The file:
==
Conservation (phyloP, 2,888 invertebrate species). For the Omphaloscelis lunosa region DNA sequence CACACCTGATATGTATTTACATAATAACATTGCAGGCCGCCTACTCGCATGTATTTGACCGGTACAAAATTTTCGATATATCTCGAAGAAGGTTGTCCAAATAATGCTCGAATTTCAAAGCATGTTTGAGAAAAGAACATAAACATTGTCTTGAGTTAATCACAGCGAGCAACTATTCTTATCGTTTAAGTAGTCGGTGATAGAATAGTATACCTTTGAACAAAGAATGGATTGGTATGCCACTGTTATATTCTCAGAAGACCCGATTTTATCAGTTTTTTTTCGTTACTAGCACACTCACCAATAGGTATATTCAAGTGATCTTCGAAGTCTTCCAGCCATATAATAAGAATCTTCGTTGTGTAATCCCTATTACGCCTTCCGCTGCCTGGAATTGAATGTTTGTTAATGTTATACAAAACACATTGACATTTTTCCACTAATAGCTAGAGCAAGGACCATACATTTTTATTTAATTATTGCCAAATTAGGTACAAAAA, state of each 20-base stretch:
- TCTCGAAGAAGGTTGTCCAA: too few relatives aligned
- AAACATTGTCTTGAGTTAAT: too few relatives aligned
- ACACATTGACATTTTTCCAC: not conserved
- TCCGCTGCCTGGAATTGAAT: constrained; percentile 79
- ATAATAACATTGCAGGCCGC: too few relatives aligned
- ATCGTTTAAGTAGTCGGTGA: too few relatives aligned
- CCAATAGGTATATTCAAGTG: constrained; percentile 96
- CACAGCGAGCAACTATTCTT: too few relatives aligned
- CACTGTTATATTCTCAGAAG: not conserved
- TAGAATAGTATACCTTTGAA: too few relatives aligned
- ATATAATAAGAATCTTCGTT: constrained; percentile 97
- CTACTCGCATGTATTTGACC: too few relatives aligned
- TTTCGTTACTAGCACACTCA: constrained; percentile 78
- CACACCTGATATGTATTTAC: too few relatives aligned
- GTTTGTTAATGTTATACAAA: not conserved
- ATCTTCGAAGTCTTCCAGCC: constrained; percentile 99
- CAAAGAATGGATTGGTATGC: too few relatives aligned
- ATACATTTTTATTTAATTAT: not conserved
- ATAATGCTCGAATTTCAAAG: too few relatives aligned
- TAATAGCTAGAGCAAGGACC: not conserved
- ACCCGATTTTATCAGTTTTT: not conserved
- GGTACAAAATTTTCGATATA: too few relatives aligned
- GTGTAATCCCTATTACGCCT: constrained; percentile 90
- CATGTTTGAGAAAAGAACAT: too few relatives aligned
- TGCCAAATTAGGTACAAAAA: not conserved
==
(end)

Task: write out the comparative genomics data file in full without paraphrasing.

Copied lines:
Conservation (phyloP, 2,888 invertebrate species). For the Omphaloscelis lunosa region DNA sequence CACACCTGATATGTATTTACATAATAACATTGCAGGCCGCCTACTCGCATGTATTTGACCGGTACAAAATTTTCGATATATCTCGAAGAAGGTTGTCCAAATAATGCTCGAATTTCAAAGCATGTTTGAGAAAAGAACATAAACATTGTCTTGAGTTAATCACAGCGAGCAACTATTCTTATCGTTTAAGTAGTCGGTGATAGAATAGTATACCTTTGAACAAAGAATGGATTGGTATGCCACTGTTATATTCTCAGAAGACCCGATTTTATCAGTTTTTTTTCGTTACTAGCACACTCACCAATAGGTATATTCAAGTGATCTTCGAAGTCTTCCAGCCATATAATAAGAATCTTCGTTGTGTAATCCCTATTACGCCTTCCGCTGCCTGGAATTGAATGTTTGTTAATGTTATACAAAACACATTGACATTTTTCCACTAATAGCTAGAGCAAGGACCATACATTTTTATTTAATTATTGCCAAATTAGGTACAAAAA, state of each 20-base stretch:
- TCTCGAAGAAGGTTGTCCAA: too few relatives aligned
- AAACATTGTCTTGAGTTAAT: too few relatives aligned
- ACACATTGACATTTTTCCAC: not conserved
- TCCGCTGCCTGGAATTGAAT: constrained; percentile 79
- ATAATAACATTGCAGGCCGC: too few relatives aligned
- ATCGTTTAAGTAGTCGGTGA: too few relatives aligned
- CCAATAGGTATATTCAAGTG: constrained; percentile 96
- CACAGCGAGCAACTATTCTT: too few relatives aligned
- CACTGTTATATTCTCAGAAG: not conserved
- TAGAATAGTATACCTTTGAA: too few relatives aligned
- ATATAATAAGAATCTTCGTT: constrained; percentile 97
- CTACTCGCATGTATTTGACC: too few relatives aligned
- TTTCGTTACTAGCACACTCA: constrained; percentile 78
- CACACCTGATATGTATTTAC: too few relatives aligned
- GTTTGTTAATGTTATACAAA: not conserved
- ATCTTCGAAGTCTTCCAGCC: constrained; percentile 99
- CAAAGAATGGATTGGTATGC: too few relatives aligned
- ATACATTTTTATTTAATTAT: not conserved
- ATAATGCTCGAATTTCAAAG: too few relatives aligned
- TAATAGCTAGAGCAAGGACC: not conserved
- ACCCGATTTTATCAGTTTTT: not conserved
- GGTACAAAATTTTCGATATA: too few relatives aligned
- GTGTAATCCCTATTACGCCT: constrained; percentile 90
- CATGTTTGAGAAAAGAACAT: too few relatives aligned
- TGCCAAATTAGGTACAAAAA: not conserved